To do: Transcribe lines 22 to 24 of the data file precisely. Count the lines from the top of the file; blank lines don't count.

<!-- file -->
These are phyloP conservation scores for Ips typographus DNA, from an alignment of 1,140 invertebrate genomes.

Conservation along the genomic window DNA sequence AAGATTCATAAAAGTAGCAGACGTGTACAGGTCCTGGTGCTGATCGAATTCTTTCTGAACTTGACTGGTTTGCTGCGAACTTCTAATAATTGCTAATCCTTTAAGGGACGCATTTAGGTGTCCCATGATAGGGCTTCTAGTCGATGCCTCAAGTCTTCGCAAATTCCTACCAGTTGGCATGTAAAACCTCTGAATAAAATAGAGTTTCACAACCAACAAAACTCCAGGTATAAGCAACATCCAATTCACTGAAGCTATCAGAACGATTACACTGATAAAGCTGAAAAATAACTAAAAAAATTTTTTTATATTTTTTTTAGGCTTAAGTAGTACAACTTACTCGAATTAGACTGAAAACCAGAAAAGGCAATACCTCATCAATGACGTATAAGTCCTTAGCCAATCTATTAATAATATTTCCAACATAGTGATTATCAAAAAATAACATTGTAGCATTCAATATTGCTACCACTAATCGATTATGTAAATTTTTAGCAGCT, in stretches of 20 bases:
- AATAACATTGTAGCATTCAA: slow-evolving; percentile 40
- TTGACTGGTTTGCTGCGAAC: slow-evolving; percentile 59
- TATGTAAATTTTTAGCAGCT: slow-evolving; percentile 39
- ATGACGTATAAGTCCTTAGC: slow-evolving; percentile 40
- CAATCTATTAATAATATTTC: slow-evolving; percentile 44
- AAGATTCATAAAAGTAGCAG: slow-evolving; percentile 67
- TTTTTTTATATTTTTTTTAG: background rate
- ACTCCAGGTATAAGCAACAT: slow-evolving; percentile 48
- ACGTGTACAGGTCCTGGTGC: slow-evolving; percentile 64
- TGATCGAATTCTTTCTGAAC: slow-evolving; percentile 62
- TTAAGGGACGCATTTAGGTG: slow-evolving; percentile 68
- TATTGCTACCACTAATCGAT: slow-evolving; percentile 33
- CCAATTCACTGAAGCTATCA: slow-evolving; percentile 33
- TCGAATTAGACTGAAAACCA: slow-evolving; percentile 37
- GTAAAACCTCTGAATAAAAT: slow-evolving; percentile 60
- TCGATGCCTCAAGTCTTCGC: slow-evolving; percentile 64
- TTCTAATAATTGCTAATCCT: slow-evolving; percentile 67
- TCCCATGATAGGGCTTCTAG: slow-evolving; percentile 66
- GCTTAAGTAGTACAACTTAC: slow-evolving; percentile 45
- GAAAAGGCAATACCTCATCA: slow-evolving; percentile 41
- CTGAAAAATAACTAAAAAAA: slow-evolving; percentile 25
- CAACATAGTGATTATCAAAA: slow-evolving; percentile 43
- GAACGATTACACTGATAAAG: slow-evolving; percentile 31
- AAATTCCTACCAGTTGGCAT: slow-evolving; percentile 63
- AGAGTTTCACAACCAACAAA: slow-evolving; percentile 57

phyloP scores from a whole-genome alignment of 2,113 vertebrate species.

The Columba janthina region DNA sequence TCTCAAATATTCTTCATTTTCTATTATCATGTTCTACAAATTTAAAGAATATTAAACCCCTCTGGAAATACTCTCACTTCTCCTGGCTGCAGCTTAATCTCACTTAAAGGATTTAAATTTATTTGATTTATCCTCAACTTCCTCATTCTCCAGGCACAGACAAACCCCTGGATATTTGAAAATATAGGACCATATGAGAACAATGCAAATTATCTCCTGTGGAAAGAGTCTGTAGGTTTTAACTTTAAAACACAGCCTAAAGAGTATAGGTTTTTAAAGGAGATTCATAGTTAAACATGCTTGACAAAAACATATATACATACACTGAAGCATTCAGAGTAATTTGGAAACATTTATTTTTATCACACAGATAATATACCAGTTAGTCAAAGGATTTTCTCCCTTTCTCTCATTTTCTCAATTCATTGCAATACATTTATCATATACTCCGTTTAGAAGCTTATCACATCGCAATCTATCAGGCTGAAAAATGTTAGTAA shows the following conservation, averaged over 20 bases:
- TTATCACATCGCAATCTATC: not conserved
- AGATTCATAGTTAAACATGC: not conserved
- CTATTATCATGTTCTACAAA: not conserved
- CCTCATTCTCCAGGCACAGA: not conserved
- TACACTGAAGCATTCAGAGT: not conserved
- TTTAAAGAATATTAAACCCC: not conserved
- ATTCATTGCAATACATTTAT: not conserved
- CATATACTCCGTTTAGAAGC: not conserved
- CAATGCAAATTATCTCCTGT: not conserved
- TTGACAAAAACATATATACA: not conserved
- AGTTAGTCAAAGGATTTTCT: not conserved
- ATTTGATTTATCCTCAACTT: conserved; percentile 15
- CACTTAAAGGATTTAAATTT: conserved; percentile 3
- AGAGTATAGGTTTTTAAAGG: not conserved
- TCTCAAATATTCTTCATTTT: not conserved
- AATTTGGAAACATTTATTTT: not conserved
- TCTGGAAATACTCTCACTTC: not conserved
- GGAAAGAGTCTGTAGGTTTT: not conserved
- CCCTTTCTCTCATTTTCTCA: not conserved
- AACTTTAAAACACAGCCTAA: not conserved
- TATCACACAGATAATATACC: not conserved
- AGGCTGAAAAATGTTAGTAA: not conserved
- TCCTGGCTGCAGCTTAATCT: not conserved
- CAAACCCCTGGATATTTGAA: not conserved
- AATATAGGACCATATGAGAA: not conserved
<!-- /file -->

- GAAAAGGCAATACCTCATCA: slow-evolving; percentile 41
- CTGAAAAATAACTAAAAAAA: slow-evolving; percentile 25
- CAACATAGTGATTATCAAAA: slow-evolving; percentile 43